Added fees

Retransmission fees paid to TV stations and broadcast networks totaled less than $215 million in 2005. The payments were predicted to surpass $2.3 billion for 2012. Here are the projected collections for the next six years in rounded-off numbers: 2013: $3.02 billion2014: $3.65 billion2015: $4.28 billion2016: $4.9 billion2017: $5.5 billion2018: $6.05 billionSource: SNL Kagan

The script reads like a tiresome sitcom that always seems to end on the same note: with consumers footing the bill.

The latest episode featured Media General Inc., the owner of the Charleston region’s NBC station, and Time Warner Cable, which serves about 20,000 households in the Summerville area.

In what has become a common negotiating tactic, the two sides went public last month as their contract renewal talks stalled, with each side looking to cast the other as the bad guy.

On cue, the companies literally struck an 11th-hour deal late New Year’s Eve, about 75 minutes before Media General could have yanked the plug on Time Warner Cable’s connection to WCBD-TV 2.

The seemingly minor scuffle involved big money: the mounting “retransmission” fees that pay-TV providers fork over to the big networks, and eventually pass on to their subscribers, for access to “over the air” content.

The tiff also underscores a pronounced shift in the economics of the TV business. A few years ago, many cable and satellite providers flatly refused to pay for historically “free” network news and entertainment.

Then the disruptive reality of the digital age set in.

“The programming is not free,” said Robin Flynn, a senior analyst of SNL Kagan, a media research firm that tracks retransmission fee trends.

The pay-TV business has since relented, partly out of the fear of losing subscribers in the event of a blackout.

“That’s the leverage the broadcasters have,” Flynn said.

Station blackouts have been rare, but the war against these fees by the cable and satellite TV providers has waned.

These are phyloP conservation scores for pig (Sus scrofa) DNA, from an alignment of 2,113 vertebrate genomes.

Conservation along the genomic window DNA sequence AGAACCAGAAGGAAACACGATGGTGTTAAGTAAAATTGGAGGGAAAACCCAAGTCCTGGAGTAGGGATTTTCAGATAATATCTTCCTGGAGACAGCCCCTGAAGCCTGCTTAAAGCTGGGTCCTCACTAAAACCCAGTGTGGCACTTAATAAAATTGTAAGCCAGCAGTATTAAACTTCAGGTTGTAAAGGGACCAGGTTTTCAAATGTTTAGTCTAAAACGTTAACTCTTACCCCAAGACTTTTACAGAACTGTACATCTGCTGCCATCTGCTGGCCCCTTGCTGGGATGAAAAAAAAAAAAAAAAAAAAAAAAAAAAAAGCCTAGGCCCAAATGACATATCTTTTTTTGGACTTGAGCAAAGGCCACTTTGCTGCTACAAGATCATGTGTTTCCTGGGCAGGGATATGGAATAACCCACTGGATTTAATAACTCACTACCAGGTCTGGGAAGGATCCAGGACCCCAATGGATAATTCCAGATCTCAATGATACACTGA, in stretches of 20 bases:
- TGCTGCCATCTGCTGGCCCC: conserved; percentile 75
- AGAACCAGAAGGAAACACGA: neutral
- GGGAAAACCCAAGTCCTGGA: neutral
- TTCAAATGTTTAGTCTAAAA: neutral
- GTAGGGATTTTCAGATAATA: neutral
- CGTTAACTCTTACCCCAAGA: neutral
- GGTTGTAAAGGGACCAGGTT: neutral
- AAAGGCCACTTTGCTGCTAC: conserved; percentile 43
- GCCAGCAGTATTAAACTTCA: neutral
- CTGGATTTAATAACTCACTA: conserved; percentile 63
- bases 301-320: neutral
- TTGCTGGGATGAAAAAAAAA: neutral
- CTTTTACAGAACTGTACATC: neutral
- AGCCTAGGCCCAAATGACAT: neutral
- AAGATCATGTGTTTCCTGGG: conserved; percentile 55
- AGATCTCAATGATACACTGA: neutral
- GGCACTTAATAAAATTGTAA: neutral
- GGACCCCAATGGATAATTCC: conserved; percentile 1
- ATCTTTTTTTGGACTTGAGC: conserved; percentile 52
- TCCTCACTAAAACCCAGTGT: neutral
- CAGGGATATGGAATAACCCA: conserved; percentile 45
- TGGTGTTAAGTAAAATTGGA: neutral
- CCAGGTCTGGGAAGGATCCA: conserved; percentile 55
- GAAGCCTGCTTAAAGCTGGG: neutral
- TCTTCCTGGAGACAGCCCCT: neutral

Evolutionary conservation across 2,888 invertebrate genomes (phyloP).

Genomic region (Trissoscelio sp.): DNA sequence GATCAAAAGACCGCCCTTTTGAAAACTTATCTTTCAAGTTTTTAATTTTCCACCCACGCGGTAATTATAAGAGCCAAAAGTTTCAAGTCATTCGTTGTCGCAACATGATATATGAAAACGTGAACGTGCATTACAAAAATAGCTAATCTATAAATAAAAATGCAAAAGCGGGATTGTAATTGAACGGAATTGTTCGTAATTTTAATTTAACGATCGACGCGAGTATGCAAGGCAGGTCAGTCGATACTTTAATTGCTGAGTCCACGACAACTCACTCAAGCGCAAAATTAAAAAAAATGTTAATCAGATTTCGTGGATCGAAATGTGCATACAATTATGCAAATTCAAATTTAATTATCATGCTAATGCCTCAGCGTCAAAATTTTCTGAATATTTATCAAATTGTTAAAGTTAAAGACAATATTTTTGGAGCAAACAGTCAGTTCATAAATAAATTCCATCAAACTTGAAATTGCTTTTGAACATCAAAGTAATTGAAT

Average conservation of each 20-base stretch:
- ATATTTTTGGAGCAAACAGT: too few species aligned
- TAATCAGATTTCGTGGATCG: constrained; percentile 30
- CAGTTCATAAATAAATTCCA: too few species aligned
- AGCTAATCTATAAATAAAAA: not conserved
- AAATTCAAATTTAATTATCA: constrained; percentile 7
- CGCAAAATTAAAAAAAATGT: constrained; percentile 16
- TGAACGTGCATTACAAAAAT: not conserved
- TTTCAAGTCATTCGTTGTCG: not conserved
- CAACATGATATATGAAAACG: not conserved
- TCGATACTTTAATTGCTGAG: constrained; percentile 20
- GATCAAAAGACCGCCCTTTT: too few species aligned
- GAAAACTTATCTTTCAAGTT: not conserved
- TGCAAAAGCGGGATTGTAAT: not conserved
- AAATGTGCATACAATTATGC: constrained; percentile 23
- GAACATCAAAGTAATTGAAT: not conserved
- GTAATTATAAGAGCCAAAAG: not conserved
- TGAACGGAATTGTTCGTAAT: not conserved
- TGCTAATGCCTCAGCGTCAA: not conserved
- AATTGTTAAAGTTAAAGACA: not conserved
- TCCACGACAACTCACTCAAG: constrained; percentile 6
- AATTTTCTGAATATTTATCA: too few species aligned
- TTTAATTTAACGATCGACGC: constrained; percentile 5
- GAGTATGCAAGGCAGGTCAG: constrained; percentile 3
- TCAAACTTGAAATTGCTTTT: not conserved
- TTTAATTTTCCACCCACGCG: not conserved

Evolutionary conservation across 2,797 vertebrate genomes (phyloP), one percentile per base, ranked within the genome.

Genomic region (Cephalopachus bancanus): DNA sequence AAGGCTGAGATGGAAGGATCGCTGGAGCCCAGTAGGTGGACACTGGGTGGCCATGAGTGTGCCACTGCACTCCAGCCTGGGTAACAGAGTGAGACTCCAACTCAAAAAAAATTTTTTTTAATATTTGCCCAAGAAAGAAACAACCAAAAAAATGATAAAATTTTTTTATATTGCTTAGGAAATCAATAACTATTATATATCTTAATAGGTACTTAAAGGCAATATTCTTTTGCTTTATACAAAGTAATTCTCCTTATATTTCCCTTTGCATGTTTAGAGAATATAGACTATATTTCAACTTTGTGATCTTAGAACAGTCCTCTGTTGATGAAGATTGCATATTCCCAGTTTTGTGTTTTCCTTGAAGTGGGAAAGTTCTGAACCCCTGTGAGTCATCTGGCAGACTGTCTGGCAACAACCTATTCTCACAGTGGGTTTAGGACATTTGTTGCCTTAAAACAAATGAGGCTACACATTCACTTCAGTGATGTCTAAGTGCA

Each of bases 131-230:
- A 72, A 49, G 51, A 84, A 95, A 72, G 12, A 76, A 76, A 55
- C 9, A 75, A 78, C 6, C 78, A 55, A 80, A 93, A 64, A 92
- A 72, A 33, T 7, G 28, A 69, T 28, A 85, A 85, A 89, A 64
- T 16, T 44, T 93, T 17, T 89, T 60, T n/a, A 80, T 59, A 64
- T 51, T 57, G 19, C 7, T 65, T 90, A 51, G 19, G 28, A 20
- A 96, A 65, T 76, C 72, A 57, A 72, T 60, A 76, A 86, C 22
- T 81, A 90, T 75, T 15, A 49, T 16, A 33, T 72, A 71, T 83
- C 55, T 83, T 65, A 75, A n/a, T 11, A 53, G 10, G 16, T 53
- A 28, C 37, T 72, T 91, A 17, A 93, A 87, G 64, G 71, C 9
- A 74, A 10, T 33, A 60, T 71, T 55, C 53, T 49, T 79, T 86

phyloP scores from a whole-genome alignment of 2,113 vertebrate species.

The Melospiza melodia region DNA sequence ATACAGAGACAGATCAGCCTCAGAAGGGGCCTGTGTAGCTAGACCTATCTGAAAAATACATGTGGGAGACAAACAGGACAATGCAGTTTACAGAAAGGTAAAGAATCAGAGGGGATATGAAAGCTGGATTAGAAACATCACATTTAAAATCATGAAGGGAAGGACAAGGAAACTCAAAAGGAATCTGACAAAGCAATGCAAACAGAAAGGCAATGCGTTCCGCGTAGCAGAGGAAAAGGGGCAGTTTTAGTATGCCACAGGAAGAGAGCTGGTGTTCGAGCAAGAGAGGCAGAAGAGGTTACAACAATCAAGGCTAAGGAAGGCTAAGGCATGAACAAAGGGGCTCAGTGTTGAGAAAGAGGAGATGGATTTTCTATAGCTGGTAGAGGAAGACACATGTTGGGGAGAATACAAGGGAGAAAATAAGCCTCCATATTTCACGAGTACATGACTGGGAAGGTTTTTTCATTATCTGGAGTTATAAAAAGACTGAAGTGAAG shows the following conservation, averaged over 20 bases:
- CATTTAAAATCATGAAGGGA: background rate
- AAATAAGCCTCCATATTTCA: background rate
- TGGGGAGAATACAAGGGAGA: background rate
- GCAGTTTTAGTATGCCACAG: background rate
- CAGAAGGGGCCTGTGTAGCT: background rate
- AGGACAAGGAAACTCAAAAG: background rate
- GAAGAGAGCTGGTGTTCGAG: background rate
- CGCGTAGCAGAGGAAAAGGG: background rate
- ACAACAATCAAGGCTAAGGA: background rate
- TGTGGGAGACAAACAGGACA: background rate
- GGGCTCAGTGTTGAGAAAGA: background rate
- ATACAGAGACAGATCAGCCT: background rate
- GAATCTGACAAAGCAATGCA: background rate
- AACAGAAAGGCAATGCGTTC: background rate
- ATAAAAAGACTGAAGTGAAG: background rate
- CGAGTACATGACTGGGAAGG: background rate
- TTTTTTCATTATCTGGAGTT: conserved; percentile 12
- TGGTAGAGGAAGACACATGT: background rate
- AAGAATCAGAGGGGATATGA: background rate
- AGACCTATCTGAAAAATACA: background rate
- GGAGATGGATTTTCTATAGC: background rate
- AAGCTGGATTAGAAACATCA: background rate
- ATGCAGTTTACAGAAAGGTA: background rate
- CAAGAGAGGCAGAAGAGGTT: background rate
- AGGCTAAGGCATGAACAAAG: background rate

“They’re paying because it’s become pretty much the expected practice now,” Flynn said.

Big bucks

CBS and Fox were first to jump on the new revenue source, with each expected to collect $1 billion in retransmission fees by 2016, according to one estimate. The old-line networks are tapping the money partly to offset the loss of advertising to newer, competing video content providers.

Now, it’s NBC’s turn at the trough, as demonstrated by the recent WCBD-Time Warner Cable contract spat. The Peacock Network had been a latecomer, namely because its majority owner is Comcast Corp., the nation’s biggest cable carrier.

Comcast flip-flopped its position on fees about 18 months ago and is now starting to play catch-up with its network rivals. Steve Burke, one of the company’s top executives, acknowledged at a media conference in September 2011 that the change wouldn’t be “a good thing for the cable side of Comcast,” while also saying “it’s going to be a very good thing” for the TV network.

“It will be hundreds of millions of dollars for NBC,” Burke said at the conference.

How much?

The job of collecting and redistributing the money back to the network typically falls to the local broadcast affiliates, such as WCBD. The station owner’s renewed contract with NBC illustrates the network’s newfound appetite for fee revenue.

According to a Dec. 10 filing with the Securities and Exchange Commission, Media General said it expected to pay the network $11 million last year for the rights to air its shows on WCBD and seven other television stations it owns.

The number moves up quickly from there. The company estimated its minimum payment will jump by $8 million to $10 million “per year” through 2015, to as much as $42 million annually, “although the rate of increase could be higher or lower depending on future subscriber counts and retransmission revenues.”

Flynn of SNL Kagan called that “a huge increase.” But she also noted that Media General will pocket about half of the fees it collects, which is becoming the standard split for the industry.

The Richmond, Va.-based company said in its SEC filing that it agreed to the escalating payment schedule “in part, because it expects to garner increased retransmission revenues from agreements it already has signed or expects to renew in the coming years.”

In cliffhanger fashion, a future cable rate increase is buried in there somewhere.

Contact John McDermott at 937-5572.